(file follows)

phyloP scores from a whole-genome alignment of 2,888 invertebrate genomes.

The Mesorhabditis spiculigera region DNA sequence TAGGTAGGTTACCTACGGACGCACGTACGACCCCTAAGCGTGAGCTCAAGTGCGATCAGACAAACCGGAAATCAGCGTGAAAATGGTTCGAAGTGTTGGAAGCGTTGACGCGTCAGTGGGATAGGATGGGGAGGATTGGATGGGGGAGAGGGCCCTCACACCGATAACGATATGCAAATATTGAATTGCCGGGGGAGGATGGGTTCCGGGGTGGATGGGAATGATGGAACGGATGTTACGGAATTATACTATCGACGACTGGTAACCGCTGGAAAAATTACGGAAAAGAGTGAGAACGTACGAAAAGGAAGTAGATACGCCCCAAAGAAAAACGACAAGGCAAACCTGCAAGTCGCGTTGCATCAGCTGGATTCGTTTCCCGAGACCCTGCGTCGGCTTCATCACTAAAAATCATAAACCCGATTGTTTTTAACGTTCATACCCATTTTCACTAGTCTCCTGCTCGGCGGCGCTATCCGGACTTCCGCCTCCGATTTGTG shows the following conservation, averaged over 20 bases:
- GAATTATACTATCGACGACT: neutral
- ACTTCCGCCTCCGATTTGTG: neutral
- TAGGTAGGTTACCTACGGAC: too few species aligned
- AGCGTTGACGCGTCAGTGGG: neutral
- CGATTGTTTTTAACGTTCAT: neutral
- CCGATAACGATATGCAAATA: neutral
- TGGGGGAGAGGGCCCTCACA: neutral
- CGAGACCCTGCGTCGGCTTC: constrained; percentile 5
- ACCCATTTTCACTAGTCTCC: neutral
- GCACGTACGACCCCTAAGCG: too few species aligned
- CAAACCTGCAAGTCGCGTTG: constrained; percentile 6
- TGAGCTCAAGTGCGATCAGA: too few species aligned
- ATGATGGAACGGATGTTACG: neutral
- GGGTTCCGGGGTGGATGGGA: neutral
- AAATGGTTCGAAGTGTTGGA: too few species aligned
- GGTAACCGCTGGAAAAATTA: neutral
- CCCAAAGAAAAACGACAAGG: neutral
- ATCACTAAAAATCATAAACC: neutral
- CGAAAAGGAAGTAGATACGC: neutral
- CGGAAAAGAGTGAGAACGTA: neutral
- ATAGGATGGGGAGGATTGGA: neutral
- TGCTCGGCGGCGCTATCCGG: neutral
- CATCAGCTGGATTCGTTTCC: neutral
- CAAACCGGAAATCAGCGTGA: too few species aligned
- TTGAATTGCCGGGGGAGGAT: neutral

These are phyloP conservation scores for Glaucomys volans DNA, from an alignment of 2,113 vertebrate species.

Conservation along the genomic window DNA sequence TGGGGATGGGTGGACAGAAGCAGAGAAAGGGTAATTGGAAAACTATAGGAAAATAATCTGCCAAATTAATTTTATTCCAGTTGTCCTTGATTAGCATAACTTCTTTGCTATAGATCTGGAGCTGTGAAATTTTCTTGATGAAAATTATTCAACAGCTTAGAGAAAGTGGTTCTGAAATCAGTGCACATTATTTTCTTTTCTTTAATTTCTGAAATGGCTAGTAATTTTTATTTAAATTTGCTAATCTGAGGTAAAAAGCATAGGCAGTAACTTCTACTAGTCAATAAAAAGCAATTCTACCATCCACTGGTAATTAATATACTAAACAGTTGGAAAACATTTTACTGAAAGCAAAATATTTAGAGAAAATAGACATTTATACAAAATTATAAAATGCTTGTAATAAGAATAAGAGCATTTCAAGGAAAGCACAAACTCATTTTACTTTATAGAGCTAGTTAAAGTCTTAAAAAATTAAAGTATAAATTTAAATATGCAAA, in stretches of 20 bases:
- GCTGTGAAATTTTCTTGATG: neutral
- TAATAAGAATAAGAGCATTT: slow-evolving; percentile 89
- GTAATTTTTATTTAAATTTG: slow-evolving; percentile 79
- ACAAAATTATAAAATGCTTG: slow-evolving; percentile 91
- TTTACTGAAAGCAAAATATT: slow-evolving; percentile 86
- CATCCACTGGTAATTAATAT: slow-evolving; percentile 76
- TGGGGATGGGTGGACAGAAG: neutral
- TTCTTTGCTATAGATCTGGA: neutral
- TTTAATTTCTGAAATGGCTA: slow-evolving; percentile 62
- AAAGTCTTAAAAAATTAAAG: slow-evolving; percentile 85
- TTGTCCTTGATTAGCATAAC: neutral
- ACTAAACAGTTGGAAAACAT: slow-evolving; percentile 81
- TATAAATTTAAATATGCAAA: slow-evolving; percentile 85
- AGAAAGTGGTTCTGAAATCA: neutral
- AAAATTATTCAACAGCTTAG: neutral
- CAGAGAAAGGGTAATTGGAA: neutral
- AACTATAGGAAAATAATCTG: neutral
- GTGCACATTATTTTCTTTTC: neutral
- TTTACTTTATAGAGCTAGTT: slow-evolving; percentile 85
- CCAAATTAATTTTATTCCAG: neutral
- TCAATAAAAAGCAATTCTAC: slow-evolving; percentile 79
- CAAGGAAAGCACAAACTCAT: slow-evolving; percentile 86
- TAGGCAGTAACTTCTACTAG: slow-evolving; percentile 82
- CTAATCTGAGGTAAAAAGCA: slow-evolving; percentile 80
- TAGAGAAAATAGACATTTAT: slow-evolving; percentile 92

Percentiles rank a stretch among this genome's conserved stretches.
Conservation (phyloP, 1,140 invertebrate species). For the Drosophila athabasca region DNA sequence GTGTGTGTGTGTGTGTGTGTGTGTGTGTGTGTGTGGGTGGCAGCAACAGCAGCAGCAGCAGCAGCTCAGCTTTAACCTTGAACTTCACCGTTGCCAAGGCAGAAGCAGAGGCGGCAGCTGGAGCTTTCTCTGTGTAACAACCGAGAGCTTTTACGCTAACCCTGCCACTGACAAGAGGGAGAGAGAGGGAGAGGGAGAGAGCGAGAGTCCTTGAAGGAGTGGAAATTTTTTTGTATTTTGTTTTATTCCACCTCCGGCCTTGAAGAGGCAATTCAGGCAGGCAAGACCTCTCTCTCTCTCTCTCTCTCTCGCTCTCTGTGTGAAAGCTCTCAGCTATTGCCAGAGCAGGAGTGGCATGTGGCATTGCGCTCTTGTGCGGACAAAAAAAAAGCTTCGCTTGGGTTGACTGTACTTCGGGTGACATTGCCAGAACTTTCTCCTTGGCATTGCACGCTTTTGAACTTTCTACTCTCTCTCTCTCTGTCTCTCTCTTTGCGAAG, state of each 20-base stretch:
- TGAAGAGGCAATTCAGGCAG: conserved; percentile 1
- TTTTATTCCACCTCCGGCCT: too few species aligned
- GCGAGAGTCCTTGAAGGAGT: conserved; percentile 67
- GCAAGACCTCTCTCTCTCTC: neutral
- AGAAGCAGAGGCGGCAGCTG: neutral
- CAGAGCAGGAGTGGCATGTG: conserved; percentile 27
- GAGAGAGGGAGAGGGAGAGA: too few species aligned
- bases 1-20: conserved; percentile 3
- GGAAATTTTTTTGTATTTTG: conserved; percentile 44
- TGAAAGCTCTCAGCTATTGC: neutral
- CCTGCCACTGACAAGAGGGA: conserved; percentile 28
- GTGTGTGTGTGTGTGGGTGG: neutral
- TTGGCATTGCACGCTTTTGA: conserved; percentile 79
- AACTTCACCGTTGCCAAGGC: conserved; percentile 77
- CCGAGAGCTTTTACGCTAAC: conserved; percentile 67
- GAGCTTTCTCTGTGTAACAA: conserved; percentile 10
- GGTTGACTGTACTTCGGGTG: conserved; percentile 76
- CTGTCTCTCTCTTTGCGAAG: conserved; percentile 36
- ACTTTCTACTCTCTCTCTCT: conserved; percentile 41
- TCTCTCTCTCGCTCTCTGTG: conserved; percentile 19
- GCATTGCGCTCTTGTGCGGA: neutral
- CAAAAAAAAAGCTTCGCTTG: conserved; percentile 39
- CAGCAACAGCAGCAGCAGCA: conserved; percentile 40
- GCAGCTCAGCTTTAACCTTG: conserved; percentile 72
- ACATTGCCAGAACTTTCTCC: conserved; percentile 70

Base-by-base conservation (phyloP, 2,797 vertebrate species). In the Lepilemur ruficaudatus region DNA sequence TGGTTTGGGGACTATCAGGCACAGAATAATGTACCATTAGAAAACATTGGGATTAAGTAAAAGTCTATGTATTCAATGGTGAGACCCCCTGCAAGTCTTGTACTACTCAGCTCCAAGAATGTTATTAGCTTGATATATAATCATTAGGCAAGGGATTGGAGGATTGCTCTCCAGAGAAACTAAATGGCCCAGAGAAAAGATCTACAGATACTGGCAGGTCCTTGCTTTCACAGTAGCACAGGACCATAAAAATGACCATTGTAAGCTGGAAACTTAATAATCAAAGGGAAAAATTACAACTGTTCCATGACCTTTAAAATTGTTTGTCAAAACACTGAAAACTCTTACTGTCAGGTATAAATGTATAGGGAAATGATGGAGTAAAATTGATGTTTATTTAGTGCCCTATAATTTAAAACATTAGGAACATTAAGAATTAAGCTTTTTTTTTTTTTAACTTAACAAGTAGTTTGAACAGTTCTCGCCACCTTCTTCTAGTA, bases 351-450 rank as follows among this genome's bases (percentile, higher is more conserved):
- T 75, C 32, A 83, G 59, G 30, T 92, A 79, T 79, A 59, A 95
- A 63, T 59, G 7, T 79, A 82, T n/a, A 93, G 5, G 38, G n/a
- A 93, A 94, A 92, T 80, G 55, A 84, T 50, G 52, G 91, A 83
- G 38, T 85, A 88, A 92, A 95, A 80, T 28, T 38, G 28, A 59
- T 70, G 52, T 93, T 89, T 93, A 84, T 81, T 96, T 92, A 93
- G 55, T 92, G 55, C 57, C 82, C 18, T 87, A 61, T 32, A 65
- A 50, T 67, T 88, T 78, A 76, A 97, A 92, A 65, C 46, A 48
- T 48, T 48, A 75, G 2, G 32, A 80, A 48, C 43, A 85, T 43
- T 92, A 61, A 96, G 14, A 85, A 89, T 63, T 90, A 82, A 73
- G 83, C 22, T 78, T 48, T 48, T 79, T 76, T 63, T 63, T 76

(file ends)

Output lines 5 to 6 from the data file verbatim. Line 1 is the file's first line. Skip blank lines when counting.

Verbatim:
- TAGGTAGGTTACCTACGGAC: too few species aligned
- AGCGTTGACGCGTCAGTGGG: neutral